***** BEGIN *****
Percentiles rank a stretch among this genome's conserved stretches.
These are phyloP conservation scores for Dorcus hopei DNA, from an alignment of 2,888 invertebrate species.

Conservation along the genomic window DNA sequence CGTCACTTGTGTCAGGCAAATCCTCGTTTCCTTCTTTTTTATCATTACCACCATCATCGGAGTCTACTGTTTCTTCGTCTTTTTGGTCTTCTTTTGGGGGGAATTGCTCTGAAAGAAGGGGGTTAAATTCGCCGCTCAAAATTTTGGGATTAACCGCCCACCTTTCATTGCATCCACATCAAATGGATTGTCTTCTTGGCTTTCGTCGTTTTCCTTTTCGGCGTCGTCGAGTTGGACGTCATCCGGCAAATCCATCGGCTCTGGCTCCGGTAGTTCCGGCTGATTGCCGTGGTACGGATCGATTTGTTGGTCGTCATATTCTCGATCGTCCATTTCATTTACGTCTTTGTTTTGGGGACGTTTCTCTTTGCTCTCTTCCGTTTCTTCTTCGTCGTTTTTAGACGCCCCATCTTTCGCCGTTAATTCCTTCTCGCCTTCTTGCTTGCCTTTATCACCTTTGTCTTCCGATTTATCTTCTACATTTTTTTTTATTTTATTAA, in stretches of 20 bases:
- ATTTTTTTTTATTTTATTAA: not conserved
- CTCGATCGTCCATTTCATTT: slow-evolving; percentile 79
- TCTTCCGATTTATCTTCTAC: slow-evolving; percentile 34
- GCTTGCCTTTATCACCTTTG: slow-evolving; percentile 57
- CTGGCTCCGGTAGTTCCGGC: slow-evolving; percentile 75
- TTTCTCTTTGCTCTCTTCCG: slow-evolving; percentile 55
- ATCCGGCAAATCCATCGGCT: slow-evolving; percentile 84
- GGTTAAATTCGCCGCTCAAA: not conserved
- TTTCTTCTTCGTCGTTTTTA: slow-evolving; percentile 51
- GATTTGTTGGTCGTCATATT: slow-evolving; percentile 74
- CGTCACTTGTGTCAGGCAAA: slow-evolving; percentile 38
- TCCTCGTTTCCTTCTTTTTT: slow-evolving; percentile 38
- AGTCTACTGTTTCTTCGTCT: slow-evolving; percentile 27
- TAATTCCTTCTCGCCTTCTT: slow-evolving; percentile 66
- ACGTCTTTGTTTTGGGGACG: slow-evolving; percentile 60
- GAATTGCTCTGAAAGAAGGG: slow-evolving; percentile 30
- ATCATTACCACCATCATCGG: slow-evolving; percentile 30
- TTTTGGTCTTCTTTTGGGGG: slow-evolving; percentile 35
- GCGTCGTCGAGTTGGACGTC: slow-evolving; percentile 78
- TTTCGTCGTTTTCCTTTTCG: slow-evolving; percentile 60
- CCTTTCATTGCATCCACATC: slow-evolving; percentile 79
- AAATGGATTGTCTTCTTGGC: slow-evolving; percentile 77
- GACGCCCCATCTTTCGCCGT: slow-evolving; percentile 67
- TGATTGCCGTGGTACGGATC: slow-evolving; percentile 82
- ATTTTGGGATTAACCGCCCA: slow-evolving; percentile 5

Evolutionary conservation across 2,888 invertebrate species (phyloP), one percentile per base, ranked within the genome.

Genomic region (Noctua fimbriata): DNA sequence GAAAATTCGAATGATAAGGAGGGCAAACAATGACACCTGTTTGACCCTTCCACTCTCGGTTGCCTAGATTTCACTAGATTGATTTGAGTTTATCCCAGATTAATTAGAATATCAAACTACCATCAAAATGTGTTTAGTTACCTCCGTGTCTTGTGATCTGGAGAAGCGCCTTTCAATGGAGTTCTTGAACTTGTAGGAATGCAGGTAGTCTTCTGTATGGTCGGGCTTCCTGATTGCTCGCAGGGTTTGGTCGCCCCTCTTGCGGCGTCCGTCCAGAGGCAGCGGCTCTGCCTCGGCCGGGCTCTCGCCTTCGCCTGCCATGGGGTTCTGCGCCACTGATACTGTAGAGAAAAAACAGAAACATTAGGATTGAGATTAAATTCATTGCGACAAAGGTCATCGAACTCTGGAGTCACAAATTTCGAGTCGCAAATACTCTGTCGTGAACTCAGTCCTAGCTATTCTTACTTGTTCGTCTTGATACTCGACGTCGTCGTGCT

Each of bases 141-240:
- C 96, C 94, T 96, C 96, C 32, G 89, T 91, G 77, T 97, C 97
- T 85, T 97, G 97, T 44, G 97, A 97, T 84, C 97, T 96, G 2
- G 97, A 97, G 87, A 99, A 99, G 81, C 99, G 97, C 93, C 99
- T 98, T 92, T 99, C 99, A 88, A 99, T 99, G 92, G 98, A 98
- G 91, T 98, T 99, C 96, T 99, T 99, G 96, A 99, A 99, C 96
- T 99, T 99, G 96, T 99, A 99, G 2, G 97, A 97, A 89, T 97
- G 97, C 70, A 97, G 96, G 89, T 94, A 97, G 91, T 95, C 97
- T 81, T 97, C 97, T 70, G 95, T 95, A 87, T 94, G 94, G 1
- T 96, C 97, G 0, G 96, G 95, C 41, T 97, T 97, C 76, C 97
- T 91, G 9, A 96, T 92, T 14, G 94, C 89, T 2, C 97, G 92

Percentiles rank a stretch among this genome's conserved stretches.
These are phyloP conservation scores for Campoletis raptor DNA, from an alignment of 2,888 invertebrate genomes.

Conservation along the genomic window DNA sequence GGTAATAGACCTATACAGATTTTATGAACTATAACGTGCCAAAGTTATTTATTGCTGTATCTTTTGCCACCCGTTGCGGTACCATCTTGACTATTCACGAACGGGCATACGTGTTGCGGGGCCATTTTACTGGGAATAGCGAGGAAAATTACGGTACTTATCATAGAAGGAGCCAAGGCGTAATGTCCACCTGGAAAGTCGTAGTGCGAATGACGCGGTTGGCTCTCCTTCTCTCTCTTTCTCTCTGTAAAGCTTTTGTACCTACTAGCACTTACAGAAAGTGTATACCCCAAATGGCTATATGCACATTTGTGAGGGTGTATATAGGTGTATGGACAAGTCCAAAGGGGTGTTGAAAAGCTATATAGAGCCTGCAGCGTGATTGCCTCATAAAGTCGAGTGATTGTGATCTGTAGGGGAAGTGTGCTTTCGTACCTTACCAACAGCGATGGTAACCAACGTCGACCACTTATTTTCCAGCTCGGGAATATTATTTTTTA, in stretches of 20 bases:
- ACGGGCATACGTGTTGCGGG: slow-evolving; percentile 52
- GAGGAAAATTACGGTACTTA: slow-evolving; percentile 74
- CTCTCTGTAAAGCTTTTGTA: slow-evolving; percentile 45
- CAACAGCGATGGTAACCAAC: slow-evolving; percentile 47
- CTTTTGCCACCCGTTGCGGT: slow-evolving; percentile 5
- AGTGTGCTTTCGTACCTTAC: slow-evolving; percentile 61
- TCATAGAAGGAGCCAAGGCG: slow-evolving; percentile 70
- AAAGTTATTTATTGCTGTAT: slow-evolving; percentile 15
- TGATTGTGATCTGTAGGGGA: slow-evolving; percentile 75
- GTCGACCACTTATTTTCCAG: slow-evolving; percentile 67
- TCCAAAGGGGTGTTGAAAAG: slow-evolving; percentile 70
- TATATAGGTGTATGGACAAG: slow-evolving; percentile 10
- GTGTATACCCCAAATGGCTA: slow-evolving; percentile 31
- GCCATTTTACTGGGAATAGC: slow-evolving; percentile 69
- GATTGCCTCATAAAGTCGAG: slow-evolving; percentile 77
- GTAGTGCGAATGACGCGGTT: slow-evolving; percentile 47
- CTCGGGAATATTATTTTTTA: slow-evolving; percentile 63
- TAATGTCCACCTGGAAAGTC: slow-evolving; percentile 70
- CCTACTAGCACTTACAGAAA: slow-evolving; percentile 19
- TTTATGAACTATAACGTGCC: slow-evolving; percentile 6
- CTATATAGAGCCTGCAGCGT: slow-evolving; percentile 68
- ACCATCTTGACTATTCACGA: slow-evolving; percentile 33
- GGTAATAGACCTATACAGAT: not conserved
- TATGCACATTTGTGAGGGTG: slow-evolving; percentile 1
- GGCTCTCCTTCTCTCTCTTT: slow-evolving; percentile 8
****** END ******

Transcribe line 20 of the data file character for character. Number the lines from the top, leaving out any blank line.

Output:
- ATCATTACCACCATCATCGG: slow-evolving; percentile 30